Nevada Democrats Begin Early Voting With Iowa Fiasco Very Much in Mind

Nevada Democrats Begin Early Voting With Iowa Fiasco Very Much in Mind

LAS VEGAS — Early voting for Nevada’s Democratic caucuses began on Saturday, with several leading candidates rallying supporters amid lingering concerns about whether Nevada would be able to avoid a repeat of the caucus fiasco in Iowa.

So, for example, when Senator Bernie Sanders of Vermont addressed a crowd in a high school cafeteria on Saturday, with a mariachi band taking the stage before he did, his supporters were sharply focused on the process as well as on Mr. Sanders and his opponents.

Numerous people expressed concern about the logistics of a caucus that they want to deliver a speedy and unequivocal victory to their candidate.

“I went to a training last week, and there are lots of concerns among the campaign: ‘How’s it actually going to work?’” said Paul Kleemann, a precinct captain volunteer for the Sanders campaign who teaches high school guitar in Las Vegas. “We were supposed to use the same app as Iowa, but they scrapped that, and as of Wednesday they hadn’t released how they were going to get the early caucus results to the precincts.” He added: “It’s a little frightening at this point.”

In Nevada, early voting is being held from Saturday through Tuesday in advance of next Saturday’s caucuses. Democratic officials in the state are under pressure to avoid the debacle in Iowa that delayed and muddied the reporting of results from the first nominating contest.

After initially planning to use a similar phone app to what was used in Iowa to tabulate vote and transfer data, Nevada officials have instead said that they would distribute iPads to caucus chairs, and rely on online response forms submitted through Google to calculate and tabulate the results of the caucuses.

But the early caucuses are new this year and party officials have still not made clear how they plan to give precinct chairs the results during the in-person caucuses. For early caucusing, voters are asked to rank their top three choices on a form that allows them to list up to five.

Those forms will be tabulated by party officials, and the results will be distributed to precinct chairs during the caucus next Saturday. Presidential campaigns and caucus volunteers have expressed frustration that they still do not have clear guidance on many details about how the results will be recorded and reported to the public.

Several officials from the Democratic National Committee have flown to Las Vegas in the past week to help the state party, which has repeatedly expressed confidence that the caucuses will unfold without problems.

“This is the first time we’ve done early voting, and we’ve got to get this right because all eyes are on Nevada,” Representative Dina Titus, Democrat of Nevada, said on Friday. “And if we do a good job, then maybe we get to be first instead of Iowa next time around.”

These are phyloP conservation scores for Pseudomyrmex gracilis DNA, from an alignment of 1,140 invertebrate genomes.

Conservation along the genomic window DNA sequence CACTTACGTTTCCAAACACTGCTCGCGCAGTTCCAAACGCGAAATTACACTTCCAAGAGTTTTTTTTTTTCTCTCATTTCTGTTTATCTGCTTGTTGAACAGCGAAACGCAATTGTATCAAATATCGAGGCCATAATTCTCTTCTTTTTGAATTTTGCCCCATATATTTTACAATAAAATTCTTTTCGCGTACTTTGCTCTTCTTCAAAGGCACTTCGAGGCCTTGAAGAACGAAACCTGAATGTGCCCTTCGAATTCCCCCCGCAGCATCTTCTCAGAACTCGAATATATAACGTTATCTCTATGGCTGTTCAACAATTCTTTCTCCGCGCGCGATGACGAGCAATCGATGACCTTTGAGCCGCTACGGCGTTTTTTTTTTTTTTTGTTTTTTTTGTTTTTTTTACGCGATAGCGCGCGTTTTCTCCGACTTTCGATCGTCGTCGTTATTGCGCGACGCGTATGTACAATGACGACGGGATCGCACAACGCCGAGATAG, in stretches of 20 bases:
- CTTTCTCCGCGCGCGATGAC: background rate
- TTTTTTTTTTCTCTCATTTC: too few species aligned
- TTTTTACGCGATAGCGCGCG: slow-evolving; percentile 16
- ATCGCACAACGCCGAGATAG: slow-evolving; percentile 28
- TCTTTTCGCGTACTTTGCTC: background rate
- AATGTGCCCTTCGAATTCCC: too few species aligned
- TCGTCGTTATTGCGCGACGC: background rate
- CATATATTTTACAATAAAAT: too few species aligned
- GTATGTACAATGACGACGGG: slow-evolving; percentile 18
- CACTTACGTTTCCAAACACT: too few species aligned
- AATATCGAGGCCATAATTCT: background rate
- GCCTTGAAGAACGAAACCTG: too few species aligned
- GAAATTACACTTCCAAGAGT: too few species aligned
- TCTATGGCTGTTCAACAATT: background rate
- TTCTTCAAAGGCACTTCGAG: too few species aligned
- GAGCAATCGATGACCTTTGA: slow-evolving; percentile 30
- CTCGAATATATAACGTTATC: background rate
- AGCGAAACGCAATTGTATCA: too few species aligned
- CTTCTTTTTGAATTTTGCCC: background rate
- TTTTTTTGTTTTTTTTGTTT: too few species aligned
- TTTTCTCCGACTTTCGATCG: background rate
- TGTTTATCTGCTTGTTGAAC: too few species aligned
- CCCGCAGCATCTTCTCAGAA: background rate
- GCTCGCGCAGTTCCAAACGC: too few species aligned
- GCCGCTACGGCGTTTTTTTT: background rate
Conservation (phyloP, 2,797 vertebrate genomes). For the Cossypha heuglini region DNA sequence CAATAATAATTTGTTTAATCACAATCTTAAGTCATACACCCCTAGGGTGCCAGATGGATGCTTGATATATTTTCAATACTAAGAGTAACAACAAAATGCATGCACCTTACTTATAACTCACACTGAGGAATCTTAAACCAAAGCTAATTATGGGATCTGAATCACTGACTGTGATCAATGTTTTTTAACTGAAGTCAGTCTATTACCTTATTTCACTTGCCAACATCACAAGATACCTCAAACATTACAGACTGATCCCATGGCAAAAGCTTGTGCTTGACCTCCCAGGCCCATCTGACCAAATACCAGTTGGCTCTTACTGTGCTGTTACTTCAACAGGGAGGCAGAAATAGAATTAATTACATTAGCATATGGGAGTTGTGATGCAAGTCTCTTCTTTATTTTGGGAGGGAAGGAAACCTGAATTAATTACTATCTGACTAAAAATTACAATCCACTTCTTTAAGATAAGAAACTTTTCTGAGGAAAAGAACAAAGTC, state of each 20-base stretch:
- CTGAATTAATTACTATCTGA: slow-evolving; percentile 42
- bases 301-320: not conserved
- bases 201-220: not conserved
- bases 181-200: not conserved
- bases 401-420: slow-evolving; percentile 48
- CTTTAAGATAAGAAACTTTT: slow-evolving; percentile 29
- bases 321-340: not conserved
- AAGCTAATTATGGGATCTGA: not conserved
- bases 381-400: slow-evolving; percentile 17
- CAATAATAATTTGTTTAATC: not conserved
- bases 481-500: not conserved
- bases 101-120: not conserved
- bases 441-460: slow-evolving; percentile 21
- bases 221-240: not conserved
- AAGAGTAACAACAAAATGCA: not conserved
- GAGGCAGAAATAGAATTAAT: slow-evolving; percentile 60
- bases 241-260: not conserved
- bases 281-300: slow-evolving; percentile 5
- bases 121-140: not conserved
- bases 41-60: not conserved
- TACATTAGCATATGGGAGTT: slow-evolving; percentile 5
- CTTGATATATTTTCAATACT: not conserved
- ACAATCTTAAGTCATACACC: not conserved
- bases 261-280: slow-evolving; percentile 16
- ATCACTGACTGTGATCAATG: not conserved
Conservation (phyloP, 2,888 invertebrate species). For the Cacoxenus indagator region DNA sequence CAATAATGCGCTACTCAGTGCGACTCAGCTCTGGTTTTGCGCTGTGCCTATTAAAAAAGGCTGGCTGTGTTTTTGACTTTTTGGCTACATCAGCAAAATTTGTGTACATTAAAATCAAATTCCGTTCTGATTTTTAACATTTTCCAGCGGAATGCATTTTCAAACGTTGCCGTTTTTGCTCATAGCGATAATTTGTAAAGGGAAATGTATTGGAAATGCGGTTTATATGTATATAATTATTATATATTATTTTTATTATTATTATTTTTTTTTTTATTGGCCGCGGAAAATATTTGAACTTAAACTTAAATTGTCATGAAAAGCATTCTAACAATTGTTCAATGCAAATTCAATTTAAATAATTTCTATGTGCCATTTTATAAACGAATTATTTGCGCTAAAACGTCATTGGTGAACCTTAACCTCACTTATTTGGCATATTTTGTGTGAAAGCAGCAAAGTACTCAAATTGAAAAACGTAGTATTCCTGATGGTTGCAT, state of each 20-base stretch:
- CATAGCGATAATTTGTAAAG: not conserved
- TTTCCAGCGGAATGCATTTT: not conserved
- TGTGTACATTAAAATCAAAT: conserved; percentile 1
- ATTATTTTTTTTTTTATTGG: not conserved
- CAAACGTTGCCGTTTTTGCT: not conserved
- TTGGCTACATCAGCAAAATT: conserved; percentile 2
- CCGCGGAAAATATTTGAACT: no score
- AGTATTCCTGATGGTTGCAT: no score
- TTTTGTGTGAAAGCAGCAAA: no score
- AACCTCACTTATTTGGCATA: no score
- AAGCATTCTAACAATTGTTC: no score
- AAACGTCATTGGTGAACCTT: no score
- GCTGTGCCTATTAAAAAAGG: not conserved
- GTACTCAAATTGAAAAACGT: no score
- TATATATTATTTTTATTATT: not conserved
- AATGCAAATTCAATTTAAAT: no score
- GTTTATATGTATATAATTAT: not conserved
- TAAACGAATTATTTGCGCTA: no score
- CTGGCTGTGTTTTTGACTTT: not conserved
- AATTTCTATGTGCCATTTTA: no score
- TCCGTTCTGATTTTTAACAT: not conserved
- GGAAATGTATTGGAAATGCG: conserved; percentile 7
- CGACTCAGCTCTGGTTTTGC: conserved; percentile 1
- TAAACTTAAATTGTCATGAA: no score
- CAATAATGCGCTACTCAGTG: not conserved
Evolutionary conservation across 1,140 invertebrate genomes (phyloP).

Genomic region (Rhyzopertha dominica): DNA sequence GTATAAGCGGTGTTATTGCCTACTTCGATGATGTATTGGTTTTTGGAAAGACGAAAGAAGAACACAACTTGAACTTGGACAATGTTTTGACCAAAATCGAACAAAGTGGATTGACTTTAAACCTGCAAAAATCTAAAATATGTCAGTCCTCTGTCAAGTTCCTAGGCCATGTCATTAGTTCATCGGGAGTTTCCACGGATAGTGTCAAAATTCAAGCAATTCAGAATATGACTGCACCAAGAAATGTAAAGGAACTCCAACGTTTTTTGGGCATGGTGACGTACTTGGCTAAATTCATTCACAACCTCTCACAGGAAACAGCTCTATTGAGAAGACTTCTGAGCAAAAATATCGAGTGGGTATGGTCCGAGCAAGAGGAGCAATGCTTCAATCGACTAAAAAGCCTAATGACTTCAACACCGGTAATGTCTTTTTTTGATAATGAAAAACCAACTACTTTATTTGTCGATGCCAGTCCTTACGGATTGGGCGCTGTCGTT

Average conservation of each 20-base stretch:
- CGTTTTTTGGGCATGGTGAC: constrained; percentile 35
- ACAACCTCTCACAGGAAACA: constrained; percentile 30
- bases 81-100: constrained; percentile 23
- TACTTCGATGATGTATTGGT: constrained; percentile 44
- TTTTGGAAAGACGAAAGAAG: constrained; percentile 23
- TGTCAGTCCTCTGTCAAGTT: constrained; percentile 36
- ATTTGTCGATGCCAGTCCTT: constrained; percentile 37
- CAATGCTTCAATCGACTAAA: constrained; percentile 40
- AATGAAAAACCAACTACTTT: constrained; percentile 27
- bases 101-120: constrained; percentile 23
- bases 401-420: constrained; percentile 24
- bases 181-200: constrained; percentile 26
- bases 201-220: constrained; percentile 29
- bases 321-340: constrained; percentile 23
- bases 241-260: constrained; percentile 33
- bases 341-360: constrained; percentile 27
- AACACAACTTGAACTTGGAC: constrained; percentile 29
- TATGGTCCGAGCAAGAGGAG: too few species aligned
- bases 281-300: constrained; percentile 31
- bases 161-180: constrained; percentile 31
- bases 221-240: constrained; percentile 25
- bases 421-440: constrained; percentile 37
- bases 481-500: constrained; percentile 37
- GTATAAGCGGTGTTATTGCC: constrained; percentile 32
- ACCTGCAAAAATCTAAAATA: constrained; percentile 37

Mr. Sanders came into the weekend riding high, having emerged from New Hampshire with a victory in this past week’s primary, and he was one of several candidates who sought to rally supporters in the state on Saturday.

The burst of campaigning in Nevada signaled a new phase in the primary race, after the Iowa caucuses on Feb. 3 and the New Hampshire primary this past Tuesday. The candidates have now plunged into a pivotal and chaotic portion of the calendar, with critical contests coming up in Nevada and South Carolina, and a slew of contests looming on Super Tuesday in early March.

Former Vice President Joseph R. Biden Jr., who is seeking to stabilize his campaign with a strong showing in Nevada after weak performances in Iowa and New Hampshire, began his day by visiting a barber school, where he went from barber chair to barber chair greeting people. Then he addressed supporters in a middle school gym, where he was joined by several elected officials, including Mayor Eric M. Garcetti of Los Angeles, a national co-chair of Mr. Biden’s campaign.

As she fights to build on momentum coming out of New Hampshire, Senator Amy Klobuchar of Minnesota began her day in the suburb of Henderson, speaking inside a wedding event center tucked into a strip mall.

She delivered her 45-minute stump speech, pitching herself to a crowd that included many undecided voters who were hearing her for the first time. She embraced the newfound attention as an asset, telling the crowd that she had received more than $3 million in online donations since the New Hampshire primary.

As she often does, Ms. Klobuchar focused on her image as a moderate, taking a swipe at Mr. Sanders.

“I think I was the only one that raised my hand and said, ‘You know, I have some trouble with having our ticket led by socialism,’” she said.

One interested observer at an early caucus site at a library in East Las Vegas was Harry Reid, the former Senate majority leader and long the state’s most powerful Democrat.

Mr. Reid, who appeared in a wheelchair, has not endorsed a Democrat in the race and generally praised all of the candidates he was asked about.

He said it was “way too early to count Joe Biden out” and shrugged off a question about whether Mr. Sanders would hurt down-ballot Democrats.

“Well they’ve been saying that about Bernie since long before he started running,” he said. He added: “All the polls show that if he becomes the nominee, he will beat Trump.”

On former Mayor Michael R. Bloomberg of New York skipping the early four voting states, he said: “Mayor Bloomberg came to my home. I met him, of course, when I was the leader. I like him a lot.” He added: “He was a good mayor. No one in the country, no one, has done more on guns and climate than Mayor Bloomberg.”

Trip Gabriel contributed reporting.


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